Bob Weir Wants to Bury the Hatchet for The Grateful Dead’s 50th Anniversary, Reveals Details on Other Projects
Bob Weir spoke about the Grateful Dead’s upcoming 50th anniversary in a new interview with Rolling Stone’s Benjy Eisen. Speaking about the potential for honoring the year, Weir told Eisen:
Let me start by saying that I’m already in my 50th year, so this is an ongoing process. We have to do something commemorative. I think we owe it to the fans, we owe it to the songs, we owe it to ourselves. If there are issues we have to get past, I think that we owe it to ourselves to man up and get past them. If there are hatchets to be buried, then let’s get to work. Let’s start digging. I’ll just say, to my delicate sensibilities, that it would be wrong to let that go by un-commemorated.
Weir also spoke about some of the projects that he’s currently working on, including a collaboration with The Yellowbirds’ Josh Kaufman and singer-songwriter Josh Ritter:
I’ve got a project I’m working on with Josh Kaufman [Yellowbirds] and Josh Ritter. We’re going towards a real cowboy aesthetic and we’re going to see where that takes us. We’ve been writing songs, with the idea of making a record. There will be cameras involved as well. It will be a TRI offering, with audio and video, because that’s where I live now. There’s that.
He also spoke about some of his other endeavors, such as an opera he’s “sort of” producing with Miranda Jones and a symphony project that will be similar to his 2011 shows with the Marin Symphony Orchestra:
I’ve got my symphony project. We’ve got some interest from some substantial symphonies. I’d like to do it in San Francisco. We’ve re-orchestrated what we played last time, and we’ve doubled the number of songs. With this project, one of the things we want to do is to break new ground for orchestral music. The Dead canon is a perfect place for it. Classical music has always been derived from folk music. The composers would go listen to the gypsies or whoever and then extrapolate from there. This is that same process. We want to keep it in the classical vein as opposed to in the pops vein where you just orchestrate a song. We want to orchestrate and take it for a little walk in the woods. That’s what we’ve done with the project so far, but we’re expanding the concept. Importantly, one of the things we want to do is we’re developing a couple of techniques with the notion that we want to get a symphony orchestra to improvise.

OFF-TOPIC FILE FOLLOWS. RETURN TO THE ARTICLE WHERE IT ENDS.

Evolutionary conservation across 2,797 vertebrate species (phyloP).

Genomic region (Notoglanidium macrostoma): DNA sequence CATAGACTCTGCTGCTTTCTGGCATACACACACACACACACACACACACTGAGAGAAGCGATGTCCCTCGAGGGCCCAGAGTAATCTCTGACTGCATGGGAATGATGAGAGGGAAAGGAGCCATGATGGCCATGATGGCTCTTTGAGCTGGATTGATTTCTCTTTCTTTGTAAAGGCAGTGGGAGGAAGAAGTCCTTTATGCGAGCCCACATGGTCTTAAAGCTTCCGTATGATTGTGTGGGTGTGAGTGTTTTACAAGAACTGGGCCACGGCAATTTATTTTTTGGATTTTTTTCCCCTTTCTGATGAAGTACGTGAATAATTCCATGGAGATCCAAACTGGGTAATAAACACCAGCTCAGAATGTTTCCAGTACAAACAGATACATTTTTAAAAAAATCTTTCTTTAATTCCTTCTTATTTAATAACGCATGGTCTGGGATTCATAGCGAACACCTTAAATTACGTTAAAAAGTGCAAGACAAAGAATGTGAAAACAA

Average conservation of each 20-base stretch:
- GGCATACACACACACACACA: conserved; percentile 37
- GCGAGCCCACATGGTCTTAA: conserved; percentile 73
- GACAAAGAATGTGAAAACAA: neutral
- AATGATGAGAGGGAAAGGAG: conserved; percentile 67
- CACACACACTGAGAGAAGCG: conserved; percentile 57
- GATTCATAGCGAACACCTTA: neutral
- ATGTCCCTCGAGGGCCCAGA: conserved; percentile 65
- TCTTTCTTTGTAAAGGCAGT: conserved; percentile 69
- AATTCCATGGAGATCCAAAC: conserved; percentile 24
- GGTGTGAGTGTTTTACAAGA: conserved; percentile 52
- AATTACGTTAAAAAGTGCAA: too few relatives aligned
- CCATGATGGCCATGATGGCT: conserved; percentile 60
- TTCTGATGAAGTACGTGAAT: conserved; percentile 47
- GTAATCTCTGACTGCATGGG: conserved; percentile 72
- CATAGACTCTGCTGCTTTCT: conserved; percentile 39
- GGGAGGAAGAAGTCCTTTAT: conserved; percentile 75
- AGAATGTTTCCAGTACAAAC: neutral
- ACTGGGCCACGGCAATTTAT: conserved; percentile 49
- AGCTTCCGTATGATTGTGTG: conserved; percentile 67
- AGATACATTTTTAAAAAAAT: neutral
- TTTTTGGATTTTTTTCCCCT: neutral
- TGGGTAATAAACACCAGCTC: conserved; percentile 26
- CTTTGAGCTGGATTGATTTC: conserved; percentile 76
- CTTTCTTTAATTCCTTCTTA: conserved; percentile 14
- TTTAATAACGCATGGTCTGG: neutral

[Another project is] an opera that I’m sort of producing. There’s a young lady by the name of Miranda Jones who has written what started off as a couple of tunes that she wanted to record, and it turned into a musical theater piece. I’ve been coaching her to think of it as an opera. In an opera, as you know, the entire story development is done through libretto. The staging as well. But the stuff that’s being sung is always moving the story forward. You have to do your plot development through the sung lines. So I was encouraging her to think of it as an opera and then it turned into an opera.
As previously reported, Weir will kick off his tour with a reunited RatDog at the Tower Theatre in Upper Darby, PA on Friday, February 14.